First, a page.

(DailyDig.com) – We now pay most of our bills, do shopping, administer financial and medical information, and handle school, work, and personal information online. Physical files are rare. While it’s wonderful that you no longer have to store so much information offline, storing all of this information online can lead to some data safety issues for you. Data, applications, and programs that run online or via online software is referred to as being in “the Cloud.” “Cloud storage” is where all that information goes.
Most programs are created with layers of security and encryption to keep your data safe, but as time goes on and you have your data stored in hundreds of different places, from Amazon to your bank, you might think that the likelihood of a data leak or hack increases. Fortunately, this Cloud technology is incredibly safe.
The Cloud: What Is It?
The Cloud is software that runs online rather than on a sole device. Files and other data stored and saved on the Cloud end up on third-party servers. When you need to access them again with the correct permissions, your data gets pulled from the third-party servers so you can access it from anywhere. This convenience cannot be overstated: but it comes with some safety risks.
The Cloud helps us run the world: some of the most prioritized, secure information utilizes Cloud technology. The tech itself isn’t sketchy, even though you may correctly associate the internet with scammers and hackers.
Is Cloud Technology Safe?
Here’s a cool Cloud fact: you’re more likely to lose data to a scammer from them accessing your own hard drive versus from the Cloud. As you probably know, scammers and hackers love using phishing scams and malware to invade your computer — and your privacy.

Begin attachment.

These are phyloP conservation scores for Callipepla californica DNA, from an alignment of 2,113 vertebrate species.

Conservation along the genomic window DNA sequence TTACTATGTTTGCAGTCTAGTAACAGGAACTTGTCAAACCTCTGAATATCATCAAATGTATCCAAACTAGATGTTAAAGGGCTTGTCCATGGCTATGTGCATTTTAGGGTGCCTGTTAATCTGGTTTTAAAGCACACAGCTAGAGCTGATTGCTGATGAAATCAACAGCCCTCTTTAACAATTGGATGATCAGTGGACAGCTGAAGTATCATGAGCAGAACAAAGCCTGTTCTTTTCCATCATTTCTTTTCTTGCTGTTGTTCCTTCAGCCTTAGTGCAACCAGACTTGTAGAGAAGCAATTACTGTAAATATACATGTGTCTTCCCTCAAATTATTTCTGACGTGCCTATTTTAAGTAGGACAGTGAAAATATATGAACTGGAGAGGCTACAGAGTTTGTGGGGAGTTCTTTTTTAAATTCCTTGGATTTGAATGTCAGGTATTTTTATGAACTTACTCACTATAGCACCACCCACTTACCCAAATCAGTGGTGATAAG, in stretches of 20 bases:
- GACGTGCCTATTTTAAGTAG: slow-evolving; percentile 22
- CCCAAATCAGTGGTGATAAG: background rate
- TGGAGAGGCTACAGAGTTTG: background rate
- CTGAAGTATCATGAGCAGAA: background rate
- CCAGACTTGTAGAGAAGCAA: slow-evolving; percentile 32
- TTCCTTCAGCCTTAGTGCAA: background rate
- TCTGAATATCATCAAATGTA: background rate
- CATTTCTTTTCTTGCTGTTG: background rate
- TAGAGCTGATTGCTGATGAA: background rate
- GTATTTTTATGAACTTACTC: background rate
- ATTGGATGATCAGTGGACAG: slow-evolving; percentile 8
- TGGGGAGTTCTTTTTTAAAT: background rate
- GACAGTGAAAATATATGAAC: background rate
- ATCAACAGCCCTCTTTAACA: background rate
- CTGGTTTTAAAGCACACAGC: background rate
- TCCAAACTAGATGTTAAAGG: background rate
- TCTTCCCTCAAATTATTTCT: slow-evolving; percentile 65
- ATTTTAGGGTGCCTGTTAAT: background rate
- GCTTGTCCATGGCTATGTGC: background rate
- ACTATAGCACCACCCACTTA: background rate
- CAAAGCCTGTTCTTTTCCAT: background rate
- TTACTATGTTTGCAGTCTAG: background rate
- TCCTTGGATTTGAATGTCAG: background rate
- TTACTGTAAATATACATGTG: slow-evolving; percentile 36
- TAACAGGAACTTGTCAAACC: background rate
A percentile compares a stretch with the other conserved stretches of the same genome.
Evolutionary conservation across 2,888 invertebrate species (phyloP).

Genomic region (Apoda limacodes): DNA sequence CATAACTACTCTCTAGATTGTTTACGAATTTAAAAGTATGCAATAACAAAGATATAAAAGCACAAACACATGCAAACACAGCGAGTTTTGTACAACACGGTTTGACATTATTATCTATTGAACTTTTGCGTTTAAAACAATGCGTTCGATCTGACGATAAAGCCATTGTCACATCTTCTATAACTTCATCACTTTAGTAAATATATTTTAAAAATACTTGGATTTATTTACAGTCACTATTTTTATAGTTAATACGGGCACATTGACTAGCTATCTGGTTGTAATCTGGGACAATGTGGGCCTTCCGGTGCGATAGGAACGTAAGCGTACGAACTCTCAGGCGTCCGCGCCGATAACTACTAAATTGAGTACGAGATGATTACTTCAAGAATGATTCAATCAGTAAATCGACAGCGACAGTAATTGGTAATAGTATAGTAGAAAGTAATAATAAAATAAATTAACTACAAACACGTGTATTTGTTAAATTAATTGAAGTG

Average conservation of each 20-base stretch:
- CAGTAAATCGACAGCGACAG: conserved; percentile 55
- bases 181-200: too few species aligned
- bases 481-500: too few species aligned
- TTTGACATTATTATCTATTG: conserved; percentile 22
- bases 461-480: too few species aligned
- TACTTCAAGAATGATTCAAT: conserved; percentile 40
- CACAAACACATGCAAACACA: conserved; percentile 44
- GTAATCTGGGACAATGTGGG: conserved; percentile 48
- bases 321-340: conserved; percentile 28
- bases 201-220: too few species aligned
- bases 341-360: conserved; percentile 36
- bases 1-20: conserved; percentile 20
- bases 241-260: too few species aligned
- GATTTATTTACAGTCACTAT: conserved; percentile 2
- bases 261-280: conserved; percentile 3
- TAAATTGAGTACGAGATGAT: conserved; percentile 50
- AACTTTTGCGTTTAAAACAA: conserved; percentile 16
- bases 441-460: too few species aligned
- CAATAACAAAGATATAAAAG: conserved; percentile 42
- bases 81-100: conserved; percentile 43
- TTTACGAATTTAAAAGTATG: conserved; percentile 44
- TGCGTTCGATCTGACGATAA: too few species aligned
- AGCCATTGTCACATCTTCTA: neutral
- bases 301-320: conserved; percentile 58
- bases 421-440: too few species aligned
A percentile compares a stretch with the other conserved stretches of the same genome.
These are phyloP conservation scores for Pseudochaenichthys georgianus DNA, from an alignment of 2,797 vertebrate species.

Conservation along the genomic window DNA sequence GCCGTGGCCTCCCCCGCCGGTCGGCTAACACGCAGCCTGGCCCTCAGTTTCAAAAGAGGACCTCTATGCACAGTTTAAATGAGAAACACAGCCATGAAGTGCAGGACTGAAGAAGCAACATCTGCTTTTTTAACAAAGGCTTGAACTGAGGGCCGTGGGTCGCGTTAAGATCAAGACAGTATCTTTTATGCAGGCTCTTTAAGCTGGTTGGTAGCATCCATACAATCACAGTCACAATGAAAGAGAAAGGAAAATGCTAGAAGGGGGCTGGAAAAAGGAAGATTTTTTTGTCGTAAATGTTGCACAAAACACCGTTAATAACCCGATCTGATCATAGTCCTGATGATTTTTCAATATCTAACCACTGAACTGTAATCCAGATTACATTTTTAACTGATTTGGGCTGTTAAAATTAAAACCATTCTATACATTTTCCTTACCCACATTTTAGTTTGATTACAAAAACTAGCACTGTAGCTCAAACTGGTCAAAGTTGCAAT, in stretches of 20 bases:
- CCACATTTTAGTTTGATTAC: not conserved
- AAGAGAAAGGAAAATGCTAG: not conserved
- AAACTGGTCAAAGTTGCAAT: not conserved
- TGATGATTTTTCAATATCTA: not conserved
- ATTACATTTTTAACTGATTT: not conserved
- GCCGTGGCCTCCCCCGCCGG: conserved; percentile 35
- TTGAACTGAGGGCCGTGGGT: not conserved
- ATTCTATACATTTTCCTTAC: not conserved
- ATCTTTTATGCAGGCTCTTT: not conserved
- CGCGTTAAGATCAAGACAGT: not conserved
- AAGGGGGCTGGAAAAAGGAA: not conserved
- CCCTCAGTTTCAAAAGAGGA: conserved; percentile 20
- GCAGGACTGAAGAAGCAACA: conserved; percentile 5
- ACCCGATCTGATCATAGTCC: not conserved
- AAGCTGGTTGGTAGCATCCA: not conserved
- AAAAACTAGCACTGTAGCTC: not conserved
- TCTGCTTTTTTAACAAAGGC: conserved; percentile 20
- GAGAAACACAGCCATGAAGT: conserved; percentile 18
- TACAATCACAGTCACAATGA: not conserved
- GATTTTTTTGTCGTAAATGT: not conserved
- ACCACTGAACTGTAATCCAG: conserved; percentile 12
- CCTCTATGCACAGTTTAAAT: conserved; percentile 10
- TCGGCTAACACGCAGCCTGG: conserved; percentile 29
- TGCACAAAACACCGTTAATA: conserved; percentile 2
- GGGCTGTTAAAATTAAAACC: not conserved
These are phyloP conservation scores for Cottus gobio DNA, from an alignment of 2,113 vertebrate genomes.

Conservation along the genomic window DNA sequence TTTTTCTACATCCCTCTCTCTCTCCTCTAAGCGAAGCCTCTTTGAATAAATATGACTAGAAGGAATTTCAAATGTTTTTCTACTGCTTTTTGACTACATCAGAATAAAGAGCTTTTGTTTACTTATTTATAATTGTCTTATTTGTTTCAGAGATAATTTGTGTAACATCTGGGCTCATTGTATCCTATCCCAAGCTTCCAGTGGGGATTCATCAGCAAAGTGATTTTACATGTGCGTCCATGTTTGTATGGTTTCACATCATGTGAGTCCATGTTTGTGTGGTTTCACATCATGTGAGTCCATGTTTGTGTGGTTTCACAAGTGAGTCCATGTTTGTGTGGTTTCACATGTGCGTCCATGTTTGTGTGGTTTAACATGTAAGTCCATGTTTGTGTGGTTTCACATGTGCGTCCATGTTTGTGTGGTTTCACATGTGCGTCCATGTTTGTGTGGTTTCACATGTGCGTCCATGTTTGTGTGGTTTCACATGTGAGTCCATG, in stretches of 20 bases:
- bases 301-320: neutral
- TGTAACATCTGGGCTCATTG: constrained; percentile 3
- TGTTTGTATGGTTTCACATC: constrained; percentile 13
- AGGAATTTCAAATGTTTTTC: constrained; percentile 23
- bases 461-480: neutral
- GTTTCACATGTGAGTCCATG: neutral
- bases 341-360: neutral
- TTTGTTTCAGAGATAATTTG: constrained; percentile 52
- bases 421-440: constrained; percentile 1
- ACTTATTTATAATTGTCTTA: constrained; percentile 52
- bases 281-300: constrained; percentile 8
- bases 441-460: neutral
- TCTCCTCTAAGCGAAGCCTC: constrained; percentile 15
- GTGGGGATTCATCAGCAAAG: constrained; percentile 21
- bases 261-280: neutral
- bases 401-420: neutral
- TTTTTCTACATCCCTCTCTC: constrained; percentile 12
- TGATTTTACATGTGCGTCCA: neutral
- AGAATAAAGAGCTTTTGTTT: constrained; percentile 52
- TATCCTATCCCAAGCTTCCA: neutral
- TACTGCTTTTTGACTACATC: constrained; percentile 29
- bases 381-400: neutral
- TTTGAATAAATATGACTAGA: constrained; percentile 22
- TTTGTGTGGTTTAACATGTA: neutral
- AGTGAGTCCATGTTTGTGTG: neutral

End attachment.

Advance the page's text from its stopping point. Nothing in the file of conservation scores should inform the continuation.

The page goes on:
Cloud services are administered and maintained by mega-companies like Google. They have very robust security systems trusted by other large companies and even some government entities. Hackers have a harder time accessing Cloud services.
The Cloud and Redundancy
The Cloud uses Redundancy to protect your data. This means it stores your data in multiple secure places. Your smartphone, for example, may back up your photos or prompt you to do so. When you agree to this, it stores your info on multiple servers. If one server is hacked o becomes in any way compromised, you still have the information on the Cloud. This also enables you to download your new data immediately when you get a new phone.
The Cloud and Encryption
Encrypted data is also crucial to Cloud technology. Think of it like a lock and key: when the Cloud securely stores your data and encrypts it, you are the only one with the key to unlock it. Those files won’t get sent out without encryption, meaning programs and devices are programmed to encrypt data before even sending it to the Cloud. With this technology, even your service provider can’t see the files. Two-step authentication protects the data even more.
If you think the internet can be an unsafe and scary place, you’re right: but reliable Cloud technology is nothing to be afraid of. In fact, it’s working hard right now to keep much of your personal information safe, via your financial institution, medical offices, and the government. Always ensure an app or service is trustworthy — do your research. If it is, it’s likely your files are safe if they are stored using Cloud technology. Take a minute to explore whether services and institutions use Cloud technology, and ensure that they utilize encryption (preferably with two-step authentication processes) to keep your data safe.
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